CHINESE inflation is structural and risks derailing the global economic recovery, according to a quarterly inflation report by business consultancy McKinsey. The report, released at the start of the World Economic Forum in Davos, warns leaders that China is in danger of overheating and causing major disruption to worldwide demand.
“The entire system is now so highly stressed that one snowstorm brings large spikes in food and energy prices as coal runs short,” writes McKinsey director Gordon Orr, a director in the firm’s Shanghai office. The Chinese consumer price index inflation topped five per cent in November last year.
The report coincides with a similar warning from the IMF that Chinese demand will send the average oil price for 2011 to over $90 (£56.7) a barrel, versus $79 last year. The IMF is still overall positive on growth, forecasting a global expansion of 4.4 per cent this year, but warns that “if policymakers fall behind the curve in responding to nascent overheating pressures... emerging economies could be setting the stage for boom-bust dynamics”.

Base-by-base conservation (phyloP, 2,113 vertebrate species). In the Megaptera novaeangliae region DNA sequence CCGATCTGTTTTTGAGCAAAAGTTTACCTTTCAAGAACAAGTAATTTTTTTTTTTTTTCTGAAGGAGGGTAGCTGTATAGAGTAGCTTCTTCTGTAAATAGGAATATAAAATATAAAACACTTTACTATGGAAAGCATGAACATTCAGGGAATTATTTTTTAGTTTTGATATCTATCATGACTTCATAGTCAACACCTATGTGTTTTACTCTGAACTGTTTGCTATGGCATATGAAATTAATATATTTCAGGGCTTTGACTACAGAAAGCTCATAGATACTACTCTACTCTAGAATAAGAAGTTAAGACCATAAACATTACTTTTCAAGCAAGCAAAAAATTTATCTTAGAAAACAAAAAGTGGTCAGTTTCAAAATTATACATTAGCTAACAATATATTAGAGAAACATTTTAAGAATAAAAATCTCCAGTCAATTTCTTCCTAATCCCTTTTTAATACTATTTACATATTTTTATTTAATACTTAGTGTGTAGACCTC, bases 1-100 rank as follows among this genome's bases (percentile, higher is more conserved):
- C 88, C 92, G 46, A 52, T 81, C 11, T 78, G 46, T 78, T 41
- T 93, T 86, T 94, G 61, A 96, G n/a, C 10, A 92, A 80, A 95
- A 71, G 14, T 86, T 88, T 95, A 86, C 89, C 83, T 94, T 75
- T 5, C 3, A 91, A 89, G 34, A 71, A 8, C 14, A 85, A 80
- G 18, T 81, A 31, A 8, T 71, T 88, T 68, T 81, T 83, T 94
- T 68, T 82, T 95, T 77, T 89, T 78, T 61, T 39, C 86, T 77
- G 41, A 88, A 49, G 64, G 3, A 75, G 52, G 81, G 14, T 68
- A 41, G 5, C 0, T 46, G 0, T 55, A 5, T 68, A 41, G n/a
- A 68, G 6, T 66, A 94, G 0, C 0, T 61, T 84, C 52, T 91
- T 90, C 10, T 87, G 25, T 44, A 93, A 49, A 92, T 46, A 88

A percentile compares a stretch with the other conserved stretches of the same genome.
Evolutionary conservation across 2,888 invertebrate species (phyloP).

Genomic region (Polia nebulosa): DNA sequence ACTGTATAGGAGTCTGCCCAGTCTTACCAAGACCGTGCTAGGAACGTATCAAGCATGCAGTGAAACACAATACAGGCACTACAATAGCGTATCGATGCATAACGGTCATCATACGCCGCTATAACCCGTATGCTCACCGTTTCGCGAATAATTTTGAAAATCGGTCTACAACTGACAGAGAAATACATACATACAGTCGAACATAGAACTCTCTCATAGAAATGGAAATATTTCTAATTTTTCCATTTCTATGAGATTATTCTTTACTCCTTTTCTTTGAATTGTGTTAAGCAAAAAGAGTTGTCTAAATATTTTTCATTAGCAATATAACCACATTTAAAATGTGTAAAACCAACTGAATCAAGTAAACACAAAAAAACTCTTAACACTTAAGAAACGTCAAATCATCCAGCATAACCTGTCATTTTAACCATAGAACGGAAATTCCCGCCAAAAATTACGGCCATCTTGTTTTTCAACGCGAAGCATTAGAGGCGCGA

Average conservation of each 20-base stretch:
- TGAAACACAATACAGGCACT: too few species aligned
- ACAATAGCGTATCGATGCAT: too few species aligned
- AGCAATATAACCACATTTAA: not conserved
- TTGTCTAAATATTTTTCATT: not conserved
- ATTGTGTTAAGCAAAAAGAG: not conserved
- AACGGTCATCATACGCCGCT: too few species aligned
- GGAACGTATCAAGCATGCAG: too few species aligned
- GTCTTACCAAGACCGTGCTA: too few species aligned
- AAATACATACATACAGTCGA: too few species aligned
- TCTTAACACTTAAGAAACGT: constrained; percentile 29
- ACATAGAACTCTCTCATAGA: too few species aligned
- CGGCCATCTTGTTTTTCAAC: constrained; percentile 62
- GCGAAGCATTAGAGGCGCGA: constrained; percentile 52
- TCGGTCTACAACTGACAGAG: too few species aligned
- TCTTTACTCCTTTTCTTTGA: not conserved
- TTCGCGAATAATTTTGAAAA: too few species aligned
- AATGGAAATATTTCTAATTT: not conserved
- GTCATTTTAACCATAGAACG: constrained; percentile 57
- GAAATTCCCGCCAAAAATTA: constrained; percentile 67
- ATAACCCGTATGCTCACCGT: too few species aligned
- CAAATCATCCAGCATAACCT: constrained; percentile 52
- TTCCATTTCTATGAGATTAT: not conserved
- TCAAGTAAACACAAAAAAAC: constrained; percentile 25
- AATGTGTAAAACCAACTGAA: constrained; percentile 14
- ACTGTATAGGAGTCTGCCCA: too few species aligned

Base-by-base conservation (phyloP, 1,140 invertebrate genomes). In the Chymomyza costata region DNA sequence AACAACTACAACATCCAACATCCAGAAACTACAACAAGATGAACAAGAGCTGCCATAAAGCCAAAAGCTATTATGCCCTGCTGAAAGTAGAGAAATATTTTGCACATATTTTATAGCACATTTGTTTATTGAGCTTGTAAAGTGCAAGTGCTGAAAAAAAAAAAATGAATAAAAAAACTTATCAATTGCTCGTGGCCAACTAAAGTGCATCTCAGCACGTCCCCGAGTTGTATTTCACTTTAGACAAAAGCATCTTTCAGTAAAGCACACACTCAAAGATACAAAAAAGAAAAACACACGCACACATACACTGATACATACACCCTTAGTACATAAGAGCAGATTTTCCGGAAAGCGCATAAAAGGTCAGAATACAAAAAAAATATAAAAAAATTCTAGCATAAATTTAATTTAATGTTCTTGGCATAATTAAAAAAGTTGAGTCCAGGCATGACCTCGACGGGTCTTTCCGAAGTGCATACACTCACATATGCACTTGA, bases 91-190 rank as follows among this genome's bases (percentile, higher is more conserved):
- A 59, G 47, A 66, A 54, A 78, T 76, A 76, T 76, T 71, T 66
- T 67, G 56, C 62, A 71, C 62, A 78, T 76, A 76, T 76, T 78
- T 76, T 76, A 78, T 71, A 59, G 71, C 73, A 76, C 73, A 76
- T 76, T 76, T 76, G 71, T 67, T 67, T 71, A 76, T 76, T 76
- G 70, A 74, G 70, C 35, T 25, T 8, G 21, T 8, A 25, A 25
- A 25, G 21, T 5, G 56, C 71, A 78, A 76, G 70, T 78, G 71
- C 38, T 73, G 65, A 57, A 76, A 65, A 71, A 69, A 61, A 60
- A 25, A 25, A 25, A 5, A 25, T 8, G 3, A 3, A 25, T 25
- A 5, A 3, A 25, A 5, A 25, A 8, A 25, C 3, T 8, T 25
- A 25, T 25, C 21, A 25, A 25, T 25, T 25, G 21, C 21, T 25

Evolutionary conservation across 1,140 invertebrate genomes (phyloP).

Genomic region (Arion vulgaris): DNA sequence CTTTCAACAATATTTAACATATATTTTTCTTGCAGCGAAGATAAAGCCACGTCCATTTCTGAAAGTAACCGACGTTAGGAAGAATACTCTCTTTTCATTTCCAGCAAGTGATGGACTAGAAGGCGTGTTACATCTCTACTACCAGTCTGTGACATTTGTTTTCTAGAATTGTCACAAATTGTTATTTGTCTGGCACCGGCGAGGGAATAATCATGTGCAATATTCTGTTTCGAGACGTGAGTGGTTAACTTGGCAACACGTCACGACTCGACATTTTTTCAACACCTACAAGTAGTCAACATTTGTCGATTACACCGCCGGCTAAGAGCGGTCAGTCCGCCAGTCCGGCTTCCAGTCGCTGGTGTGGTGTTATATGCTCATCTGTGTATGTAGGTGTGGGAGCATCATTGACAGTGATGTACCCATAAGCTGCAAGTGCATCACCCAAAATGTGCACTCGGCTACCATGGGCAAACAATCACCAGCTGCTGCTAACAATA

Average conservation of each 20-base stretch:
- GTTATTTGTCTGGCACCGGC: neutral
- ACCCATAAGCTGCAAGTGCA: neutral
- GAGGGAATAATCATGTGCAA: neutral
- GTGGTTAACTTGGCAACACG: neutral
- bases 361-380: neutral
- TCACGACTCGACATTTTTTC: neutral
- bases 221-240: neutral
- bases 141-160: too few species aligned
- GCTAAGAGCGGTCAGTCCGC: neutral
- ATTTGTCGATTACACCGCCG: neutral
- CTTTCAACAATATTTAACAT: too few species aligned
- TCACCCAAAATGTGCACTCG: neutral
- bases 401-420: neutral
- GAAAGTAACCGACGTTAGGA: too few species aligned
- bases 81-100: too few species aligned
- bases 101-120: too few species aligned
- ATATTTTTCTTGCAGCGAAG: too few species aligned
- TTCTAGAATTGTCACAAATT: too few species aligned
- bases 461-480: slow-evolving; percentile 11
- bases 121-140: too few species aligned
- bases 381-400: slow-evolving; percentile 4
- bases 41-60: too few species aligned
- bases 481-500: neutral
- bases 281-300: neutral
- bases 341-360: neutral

Orr warns of a similar crash risk: “The food supply chain, running at the limit, is close to breaking, and the pressures this problem creates will lead to further food quality crises,” he writes. “What’s more, price caps won’t be effective... Rising food prices are a pan-Asian issue.”
The prospect of emerging market bubbles has been a major point of concern in discussions at Davos. Economist Nouriel Roubini named rising prices as a reason to see the global economy as a “glass half empty”: “This growth in inflation in emerging markets, is leading to another challenge,” he said.